GE's First Engine Test 747 Is Now a Museum Piece

 - November 20, 2018, 10:32 AM
GE's former 747 flying engine testbed makes its final landing on Nov. 15, in Tucson, Ariz., where it will become part of the collection of the Pima Air & Space Museum. It was the oldest active 747, having served 21 years with Pan Am before being acquired by the engine maker, and flying for another 24.

After 24 years serving as a flying engine testbed, GE Aviation’s original Boeing 747 made its final flight last week, from the company’s flight-test operation in Victorville, California, to Arizona’s Pima Air & Space Museum, where it will be retired. The four-engine jumbo jet was the oldest 747 in active service, having rolled off the assembly line on October 17, 1969. It made its first flight with Pan American World Airlines the following March. Pan Am flew the aircraft, named Clipper Ocean Spray, for the next 21 years, logging 90,000 hours and nearly 20,000 cycles.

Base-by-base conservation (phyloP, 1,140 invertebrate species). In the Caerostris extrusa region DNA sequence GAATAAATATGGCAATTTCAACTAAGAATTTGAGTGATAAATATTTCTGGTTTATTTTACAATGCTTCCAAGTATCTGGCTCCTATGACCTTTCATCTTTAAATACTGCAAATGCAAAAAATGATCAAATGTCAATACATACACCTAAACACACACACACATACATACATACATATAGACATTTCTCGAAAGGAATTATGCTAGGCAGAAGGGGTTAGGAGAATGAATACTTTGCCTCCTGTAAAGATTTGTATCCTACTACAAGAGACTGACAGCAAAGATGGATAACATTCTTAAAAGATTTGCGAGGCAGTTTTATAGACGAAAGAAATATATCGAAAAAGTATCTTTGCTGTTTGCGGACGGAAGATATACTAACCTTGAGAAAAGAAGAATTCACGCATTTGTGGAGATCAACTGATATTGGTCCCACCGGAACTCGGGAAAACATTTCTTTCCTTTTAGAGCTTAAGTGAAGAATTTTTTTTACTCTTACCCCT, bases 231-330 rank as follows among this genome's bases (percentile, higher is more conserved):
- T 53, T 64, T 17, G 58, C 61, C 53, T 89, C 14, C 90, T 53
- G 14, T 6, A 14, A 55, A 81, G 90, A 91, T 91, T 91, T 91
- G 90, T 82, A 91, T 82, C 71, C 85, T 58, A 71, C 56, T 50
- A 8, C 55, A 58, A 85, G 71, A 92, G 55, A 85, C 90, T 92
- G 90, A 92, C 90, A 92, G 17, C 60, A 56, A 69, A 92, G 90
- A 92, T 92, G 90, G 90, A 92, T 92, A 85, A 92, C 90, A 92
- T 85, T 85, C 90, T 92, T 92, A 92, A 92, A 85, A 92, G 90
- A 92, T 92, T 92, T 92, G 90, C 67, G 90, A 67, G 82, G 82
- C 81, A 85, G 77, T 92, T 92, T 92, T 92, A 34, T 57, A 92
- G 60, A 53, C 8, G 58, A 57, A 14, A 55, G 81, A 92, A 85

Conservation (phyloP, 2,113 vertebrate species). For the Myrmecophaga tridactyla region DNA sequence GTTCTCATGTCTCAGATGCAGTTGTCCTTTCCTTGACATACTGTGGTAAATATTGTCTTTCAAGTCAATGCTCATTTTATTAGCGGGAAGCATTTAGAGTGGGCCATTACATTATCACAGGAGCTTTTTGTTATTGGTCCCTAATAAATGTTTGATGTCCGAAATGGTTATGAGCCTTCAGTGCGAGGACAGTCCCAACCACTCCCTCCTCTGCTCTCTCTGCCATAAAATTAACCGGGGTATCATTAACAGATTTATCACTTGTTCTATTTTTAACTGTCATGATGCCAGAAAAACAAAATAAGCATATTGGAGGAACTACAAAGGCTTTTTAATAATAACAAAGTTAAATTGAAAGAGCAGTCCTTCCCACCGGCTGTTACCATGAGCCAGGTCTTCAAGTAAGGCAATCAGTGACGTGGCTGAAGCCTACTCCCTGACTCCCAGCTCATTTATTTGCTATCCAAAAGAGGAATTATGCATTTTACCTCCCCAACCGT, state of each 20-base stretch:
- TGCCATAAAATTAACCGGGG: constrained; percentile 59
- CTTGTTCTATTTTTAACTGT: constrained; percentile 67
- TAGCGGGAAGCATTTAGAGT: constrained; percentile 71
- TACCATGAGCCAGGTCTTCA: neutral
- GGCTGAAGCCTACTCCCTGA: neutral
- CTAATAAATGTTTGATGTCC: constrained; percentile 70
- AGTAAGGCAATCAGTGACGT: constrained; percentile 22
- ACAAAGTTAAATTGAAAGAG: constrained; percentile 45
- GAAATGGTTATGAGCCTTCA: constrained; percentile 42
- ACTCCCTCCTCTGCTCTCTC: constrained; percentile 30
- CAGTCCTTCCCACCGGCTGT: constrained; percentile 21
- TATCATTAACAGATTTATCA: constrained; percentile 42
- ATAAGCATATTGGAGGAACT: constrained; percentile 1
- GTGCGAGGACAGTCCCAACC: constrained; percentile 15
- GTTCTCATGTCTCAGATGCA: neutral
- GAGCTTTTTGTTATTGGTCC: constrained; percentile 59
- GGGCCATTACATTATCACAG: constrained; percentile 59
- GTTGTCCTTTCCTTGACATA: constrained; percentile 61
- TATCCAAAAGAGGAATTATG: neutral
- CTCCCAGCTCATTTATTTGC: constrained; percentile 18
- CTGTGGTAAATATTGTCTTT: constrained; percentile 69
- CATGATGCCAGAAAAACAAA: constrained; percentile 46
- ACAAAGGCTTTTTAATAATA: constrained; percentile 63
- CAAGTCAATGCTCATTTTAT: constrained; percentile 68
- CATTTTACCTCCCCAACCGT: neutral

Once acquired by GE in 1992, the aircraft underwent significant modifications to prepare it for its new test career. Passenger seats were removed and the airframe was strengthened for flight testing and the installation of data systems. During its GE service, the 747 provided flight data on more than 11 distinct engine models, ranging from widebody powerplants including the GE90, GEnx, and the Engine Alliance GP7200; to the narrowbody CFM56 and Leap; to the CF34 for regional jets, and most recently, the Passport on the newly certified Bombardier Global 7500. The aircraft made its last test flight in January 2017.

In 2010, GE purchased a newer 747, from Japan Airlines and converted it into the Propulsion Test Platform. With its improved capabilities, it has supported the Leap and GE9X programs.